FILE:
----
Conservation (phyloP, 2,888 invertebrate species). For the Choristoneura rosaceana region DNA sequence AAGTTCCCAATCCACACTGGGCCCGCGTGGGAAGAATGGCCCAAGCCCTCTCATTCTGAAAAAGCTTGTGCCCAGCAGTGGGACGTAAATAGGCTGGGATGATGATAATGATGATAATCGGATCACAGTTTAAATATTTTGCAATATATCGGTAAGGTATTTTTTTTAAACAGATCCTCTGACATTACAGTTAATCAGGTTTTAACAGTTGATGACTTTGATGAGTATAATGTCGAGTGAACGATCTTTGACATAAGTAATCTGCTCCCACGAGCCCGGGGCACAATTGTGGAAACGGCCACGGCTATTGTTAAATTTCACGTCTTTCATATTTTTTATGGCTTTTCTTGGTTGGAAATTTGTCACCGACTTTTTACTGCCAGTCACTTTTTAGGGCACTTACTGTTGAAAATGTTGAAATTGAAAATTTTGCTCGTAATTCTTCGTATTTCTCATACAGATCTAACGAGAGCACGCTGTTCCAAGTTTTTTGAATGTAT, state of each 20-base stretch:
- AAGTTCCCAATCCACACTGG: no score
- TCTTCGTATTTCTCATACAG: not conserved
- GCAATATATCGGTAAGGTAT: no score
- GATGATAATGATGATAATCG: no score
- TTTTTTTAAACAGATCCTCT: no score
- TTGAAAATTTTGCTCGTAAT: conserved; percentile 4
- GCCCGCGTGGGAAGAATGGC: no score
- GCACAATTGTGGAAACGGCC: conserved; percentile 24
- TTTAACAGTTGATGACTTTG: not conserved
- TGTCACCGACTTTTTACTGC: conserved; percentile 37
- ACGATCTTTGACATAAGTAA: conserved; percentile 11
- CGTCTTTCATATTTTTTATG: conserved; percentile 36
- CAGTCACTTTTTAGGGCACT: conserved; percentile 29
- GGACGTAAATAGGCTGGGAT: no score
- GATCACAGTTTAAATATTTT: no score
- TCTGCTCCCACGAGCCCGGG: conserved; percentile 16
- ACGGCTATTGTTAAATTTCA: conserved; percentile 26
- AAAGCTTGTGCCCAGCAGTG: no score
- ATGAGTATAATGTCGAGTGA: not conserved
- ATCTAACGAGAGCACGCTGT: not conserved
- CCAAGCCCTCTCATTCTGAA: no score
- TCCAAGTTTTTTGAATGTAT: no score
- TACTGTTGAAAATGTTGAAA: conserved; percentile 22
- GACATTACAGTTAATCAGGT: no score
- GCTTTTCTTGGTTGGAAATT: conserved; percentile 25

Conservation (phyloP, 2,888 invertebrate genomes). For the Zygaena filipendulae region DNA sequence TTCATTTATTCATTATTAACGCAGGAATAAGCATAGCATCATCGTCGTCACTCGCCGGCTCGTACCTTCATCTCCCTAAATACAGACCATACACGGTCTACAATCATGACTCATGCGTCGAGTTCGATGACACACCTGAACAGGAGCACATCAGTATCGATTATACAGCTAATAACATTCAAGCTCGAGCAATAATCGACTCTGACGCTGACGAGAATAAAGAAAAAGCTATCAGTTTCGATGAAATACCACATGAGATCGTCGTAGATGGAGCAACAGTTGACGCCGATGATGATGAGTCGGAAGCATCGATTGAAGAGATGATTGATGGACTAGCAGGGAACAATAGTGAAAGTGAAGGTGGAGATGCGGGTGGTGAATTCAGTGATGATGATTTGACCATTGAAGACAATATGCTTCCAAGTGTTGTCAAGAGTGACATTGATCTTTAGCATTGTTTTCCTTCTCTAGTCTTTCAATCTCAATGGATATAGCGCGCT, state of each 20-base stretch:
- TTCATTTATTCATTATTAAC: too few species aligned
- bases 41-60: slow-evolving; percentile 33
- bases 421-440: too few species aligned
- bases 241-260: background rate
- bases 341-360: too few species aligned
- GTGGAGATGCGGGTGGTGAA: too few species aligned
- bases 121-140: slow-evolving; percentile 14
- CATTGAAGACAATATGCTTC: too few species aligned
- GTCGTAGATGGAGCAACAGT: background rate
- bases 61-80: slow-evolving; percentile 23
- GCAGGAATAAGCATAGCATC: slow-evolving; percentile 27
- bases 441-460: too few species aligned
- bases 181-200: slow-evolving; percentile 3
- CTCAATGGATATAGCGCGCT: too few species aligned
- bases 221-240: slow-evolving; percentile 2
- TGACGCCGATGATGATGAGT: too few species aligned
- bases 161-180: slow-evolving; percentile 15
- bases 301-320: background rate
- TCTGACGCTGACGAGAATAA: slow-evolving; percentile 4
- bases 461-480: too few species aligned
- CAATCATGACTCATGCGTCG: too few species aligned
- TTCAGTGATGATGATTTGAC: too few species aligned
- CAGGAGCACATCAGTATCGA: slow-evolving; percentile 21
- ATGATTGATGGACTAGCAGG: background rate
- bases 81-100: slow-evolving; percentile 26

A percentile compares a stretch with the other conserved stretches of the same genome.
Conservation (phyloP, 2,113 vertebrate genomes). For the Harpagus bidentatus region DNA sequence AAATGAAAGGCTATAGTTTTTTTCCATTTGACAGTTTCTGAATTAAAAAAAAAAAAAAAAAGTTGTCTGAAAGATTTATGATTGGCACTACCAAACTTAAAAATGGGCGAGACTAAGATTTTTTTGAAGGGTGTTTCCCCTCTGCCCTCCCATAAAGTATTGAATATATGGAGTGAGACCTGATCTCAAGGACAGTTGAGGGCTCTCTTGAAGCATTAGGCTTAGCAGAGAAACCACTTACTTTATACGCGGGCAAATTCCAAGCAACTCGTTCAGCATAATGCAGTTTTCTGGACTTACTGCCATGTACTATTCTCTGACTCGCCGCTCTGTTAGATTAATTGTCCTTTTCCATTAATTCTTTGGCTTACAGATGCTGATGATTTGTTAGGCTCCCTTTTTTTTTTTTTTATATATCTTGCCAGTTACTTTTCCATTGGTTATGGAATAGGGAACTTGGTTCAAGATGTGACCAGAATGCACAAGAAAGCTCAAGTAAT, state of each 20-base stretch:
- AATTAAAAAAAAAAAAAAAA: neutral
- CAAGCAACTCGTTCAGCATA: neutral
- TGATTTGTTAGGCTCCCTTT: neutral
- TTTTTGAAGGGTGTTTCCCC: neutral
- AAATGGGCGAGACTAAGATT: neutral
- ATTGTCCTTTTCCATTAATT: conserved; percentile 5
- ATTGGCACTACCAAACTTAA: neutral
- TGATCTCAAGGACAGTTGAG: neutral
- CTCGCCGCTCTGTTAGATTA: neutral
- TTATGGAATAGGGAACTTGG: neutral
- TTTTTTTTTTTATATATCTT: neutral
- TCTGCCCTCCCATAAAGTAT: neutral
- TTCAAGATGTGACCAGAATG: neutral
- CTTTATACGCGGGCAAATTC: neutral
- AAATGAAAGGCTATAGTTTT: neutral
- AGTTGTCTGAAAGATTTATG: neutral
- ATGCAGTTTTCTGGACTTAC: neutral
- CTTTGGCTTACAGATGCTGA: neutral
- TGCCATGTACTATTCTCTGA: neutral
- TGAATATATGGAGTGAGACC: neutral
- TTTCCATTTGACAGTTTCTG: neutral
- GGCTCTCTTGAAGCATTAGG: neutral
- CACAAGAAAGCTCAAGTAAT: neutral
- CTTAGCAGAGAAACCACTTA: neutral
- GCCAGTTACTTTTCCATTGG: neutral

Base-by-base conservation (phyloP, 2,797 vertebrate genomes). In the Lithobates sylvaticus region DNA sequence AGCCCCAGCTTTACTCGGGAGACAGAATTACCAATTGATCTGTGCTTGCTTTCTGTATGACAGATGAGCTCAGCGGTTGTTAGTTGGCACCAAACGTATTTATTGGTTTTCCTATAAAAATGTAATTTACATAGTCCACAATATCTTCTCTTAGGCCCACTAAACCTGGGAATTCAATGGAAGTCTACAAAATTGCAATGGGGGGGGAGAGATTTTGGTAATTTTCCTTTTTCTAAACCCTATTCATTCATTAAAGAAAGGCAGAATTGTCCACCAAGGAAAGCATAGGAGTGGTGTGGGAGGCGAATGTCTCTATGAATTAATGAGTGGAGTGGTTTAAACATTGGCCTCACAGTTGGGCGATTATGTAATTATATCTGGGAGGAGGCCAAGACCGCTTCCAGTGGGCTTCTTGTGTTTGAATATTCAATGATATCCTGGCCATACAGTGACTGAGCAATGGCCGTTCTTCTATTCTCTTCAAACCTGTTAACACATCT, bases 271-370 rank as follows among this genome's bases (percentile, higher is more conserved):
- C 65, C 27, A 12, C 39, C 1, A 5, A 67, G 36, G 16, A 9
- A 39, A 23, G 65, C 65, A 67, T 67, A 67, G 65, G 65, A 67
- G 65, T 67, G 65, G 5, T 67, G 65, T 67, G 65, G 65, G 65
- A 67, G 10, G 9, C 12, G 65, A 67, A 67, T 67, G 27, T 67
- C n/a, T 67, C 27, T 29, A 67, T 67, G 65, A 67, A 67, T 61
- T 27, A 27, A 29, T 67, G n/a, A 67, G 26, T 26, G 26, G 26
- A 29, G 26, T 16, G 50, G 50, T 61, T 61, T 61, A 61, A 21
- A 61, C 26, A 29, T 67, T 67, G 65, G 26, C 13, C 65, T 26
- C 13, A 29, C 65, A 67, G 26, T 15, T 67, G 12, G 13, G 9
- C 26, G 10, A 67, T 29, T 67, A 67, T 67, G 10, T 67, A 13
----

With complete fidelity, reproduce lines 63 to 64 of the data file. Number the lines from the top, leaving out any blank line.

- CTCGCCGCTCTGTTAGATTA: neutral
- TTATGGAATAGGGAACTTGG: neutral